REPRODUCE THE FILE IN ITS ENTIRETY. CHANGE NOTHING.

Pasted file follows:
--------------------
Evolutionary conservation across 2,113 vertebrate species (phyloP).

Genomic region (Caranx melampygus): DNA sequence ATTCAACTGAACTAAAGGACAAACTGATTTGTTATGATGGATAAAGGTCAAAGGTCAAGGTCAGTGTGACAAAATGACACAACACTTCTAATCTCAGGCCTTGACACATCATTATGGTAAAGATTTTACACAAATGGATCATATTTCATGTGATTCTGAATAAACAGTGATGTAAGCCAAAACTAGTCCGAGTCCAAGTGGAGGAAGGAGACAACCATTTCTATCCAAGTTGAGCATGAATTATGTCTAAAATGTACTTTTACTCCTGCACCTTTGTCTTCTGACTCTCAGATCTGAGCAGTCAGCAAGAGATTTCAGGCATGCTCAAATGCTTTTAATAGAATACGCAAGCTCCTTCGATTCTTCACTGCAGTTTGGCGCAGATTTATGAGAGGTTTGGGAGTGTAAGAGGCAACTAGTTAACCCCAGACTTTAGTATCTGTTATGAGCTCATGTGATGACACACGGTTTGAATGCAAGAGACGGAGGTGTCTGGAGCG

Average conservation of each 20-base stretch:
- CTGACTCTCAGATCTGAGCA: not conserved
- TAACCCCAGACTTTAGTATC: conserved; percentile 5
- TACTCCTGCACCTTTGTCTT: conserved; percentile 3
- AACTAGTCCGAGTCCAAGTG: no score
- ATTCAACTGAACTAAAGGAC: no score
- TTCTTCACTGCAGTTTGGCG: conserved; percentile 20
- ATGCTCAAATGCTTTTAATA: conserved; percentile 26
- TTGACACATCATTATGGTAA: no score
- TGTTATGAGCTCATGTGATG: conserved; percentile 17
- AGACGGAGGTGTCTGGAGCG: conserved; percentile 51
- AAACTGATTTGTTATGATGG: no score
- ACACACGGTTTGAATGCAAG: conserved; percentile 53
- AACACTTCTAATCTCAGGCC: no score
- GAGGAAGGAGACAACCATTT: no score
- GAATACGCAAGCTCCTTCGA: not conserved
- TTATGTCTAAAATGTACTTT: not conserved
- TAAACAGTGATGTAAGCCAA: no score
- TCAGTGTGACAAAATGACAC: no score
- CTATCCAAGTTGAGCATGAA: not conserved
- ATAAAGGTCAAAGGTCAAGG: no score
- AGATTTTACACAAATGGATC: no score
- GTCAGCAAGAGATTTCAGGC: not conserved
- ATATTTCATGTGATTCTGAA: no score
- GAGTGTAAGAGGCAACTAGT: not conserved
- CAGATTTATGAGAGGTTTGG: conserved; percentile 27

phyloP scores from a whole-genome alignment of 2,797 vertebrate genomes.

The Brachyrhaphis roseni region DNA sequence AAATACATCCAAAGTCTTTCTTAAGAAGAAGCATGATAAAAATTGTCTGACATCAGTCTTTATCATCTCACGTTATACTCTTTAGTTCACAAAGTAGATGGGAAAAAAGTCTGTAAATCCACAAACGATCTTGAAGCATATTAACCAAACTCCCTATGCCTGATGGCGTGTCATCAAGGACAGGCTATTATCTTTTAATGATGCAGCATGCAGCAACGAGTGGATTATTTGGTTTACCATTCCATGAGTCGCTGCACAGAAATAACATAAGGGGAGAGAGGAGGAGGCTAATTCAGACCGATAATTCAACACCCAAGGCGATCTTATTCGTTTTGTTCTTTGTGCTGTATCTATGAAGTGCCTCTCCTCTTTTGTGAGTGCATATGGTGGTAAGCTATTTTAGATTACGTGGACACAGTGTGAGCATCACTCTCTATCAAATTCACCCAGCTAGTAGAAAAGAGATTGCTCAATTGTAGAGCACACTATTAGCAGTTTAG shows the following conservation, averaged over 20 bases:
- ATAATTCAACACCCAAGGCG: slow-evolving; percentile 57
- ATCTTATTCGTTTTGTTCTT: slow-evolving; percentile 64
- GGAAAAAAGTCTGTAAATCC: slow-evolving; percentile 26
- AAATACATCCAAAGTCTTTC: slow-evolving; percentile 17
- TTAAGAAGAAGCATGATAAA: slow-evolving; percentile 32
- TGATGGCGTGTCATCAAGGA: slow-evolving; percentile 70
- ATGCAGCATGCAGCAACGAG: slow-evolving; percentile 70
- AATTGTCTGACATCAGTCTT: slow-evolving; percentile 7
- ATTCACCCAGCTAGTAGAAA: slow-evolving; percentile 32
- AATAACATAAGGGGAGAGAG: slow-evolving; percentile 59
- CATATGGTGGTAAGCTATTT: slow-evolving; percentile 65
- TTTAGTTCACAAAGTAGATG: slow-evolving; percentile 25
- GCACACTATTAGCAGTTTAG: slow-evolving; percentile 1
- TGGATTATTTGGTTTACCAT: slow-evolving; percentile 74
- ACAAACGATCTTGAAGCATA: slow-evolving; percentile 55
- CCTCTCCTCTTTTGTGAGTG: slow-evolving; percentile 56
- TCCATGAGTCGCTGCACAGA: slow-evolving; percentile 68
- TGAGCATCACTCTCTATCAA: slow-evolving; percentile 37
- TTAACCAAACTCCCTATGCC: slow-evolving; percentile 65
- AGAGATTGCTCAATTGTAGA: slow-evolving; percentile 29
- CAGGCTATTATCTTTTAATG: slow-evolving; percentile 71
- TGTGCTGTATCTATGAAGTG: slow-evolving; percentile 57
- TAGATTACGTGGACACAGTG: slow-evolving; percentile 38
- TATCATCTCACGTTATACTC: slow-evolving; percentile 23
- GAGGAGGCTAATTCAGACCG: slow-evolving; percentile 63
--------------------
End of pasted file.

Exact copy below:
Evolutionary conservation across 2,113 vertebrate species (phyloP).

Genomic region (Caranx melampygus): DNA sequence ATTCAACTGAACTAAAGGACAAACTGATTTGTTATGATGGATAAAGGTCAAAGGTCAAGGTCAGTGTGACAAAATGACACAACACTTCTAATCTCAGGCCTTGACACATCATTATGGTAAAGATTTTACACAAATGGATCATATTTCATGTGATTCTGAATAAACAGTGATGTAAGCCAAAACTAGTCCGAGTCCAAGTGGAGGAAGGAGACAACCATTTCTATCCAAGTTGAGCATGAATTATGTCTAAAATGTACTTTTACTCCTGCACCTTTGTCTTCTGACTCTCAGATCTGAGCAGTCAGCAAGAGATTTCAGGCATGCTCAAATGCTTTTAATAGAATACGCAAGCTCCTTCGATTCTTCACTGCAGTTTGGCGCAGATTTATGAGAGGTTTGGGAGTGTAAGAGGCAACTAGTTAACCCCAGACTTTAGTATCTGTTATGAGCTCATGTGATGACACACGGTTTGAATGCAAGAGACGGAGGTGTCTGGAGCG

Average conservation of each 20-base stretch:
- CTGACTCTCAGATCTGAGCA: not conserved
- TAACCCCAGACTTTAGTATC: conserved; percentile 5
- TACTCCTGCACCTTTGTCTT: conserved; percentile 3
- AACTAGTCCGAGTCCAAGTG: no score
- ATTCAACTGAACTAAAGGAC: no score
- TTCTTCACTGCAGTTTGGCG: conserved; percentile 20
- ATGCTCAAATGCTTTTAATA: conserved; percentile 26
- TTGACACATCATTATGGTAA: no score
- TGTTATGAGCTCATGTGATG: conserved; percentile 17
- AGACGGAGGTGTCTGGAGCG: conserved; percentile 51
- AAACTGATTTGTTATGATGG: no score
- ACACACGGTTTGAATGCAAG: conserved; percentile 53
- AACACTTCTAATCTCAGGCC: no score
- GAGGAAGGAGACAACCATTT: no score
- GAATACGCAAGCTCCTTCGA: not conserved
- TTATGTCTAAAATGTACTTT: not conserved
- TAAACAGTGATGTAAGCCAA: no score
- TCAGTGTGACAAAATGACAC: no score
- CTATCCAAGTTGAGCATGAA: not conserved
- ATAAAGGTCAAAGGTCAAGG: no score
- AGATTTTACACAAATGGATC: no score
- GTCAGCAAGAGATTTCAGGC: not conserved
- ATATTTCATGTGATTCTGAA: no score
- GAGTGTAAGAGGCAACTAGT: not conserved
- CAGATTTATGAGAGGTTTGG: conserved; percentile 27

phyloP scores from a whole-genome alignment of 2,797 vertebrate genomes.

The Brachyrhaphis roseni region DNA sequence AAATACATCCAAAGTCTTTCTTAAGAAGAAGCATGATAAAAATTGTCTGACATCAGTCTTTATCATCTCACGTTATACTCTTTAGTTCACAAAGTAGATGGGAAAAAAGTCTGTAAATCCACAAACGATCTTGAAGCATATTAACCAAACTCCCTATGCCTGATGGCGTGTCATCAAGGACAGGCTATTATCTTTTAATGATGCAGCATGCAGCAACGAGTGGATTATTTGGTTTACCATTCCATGAGTCGCTGCACAGAAATAACATAAGGGGAGAGAGGAGGAGGCTAATTCAGACCGATAATTCAACACCCAAGGCGATCTTATTCGTTTTGTTCTTTGTGCTGTATCTATGAAGTGCCTCTCCTCTTTTGTGAGTGCATATGGTGGTAAGCTATTTTAGATTACGTGGACACAGTGTGAGCATCACTCTCTATCAAATTCACCCAGCTAGTAGAAAAGAGATTGCTCAATTGTAGAGCACACTATTAGCAGTTTAG shows the following conservation, averaged over 20 bases:
- ATAATTCAACACCCAAGGCG: slow-evolving; percentile 57
- ATCTTATTCGTTTTGTTCTT: slow-evolving; percentile 64
- GGAAAAAAGTCTGTAAATCC: slow-evolving; percentile 26
- AAATACATCCAAAGTCTTTC: slow-evolving; percentile 17
- TTAAGAAGAAGCATGATAAA: slow-evolving; percentile 32
- TGATGGCGTGTCATCAAGGA: slow-evolving; percentile 70
- ATGCAGCATGCAGCAACGAG: slow-evolving; percentile 70
- AATTGTCTGACATCAGTCTT: slow-evolving; percentile 7
- ATTCACCCAGCTAGTAGAAA: slow-evolving; percentile 32
- AATAACATAAGGGGAGAGAG: slow-evolving; percentile 59
- CATATGGTGGTAAGCTATTT: slow-evolving; percentile 65
- TTTAGTTCACAAAGTAGATG: slow-evolving; percentile 25
- GCACACTATTAGCAGTTTAG: slow-evolving; percentile 1
- TGGATTATTTGGTTTACCAT: slow-evolving; percentile 74
- ACAAACGATCTTGAAGCATA: slow-evolving; percentile 55
- CCTCTCCTCTTTTGTGAGTG: slow-evolving; percentile 56
- TCCATGAGTCGCTGCACAGA: slow-evolving; percentile 68
- TGAGCATCACTCTCTATCAA: slow-evolving; percentile 37
- TTAACCAAACTCCCTATGCC: slow-evolving; percentile 65
- AGAGATTGCTCAATTGTAGA: slow-evolving; percentile 29
- CAGGCTATTATCTTTTAATG: slow-evolving; percentile 71
- TGTGCTGTATCTATGAAGTG: slow-evolving; percentile 57
- TAGATTACGTGGACACAGTG: slow-evolving; percentile 38
- TATCATCTCACGTTATACTC: slow-evolving; percentile 23
- GAGGAGGCTAATTCAGACCG: slow-evolving; percentile 63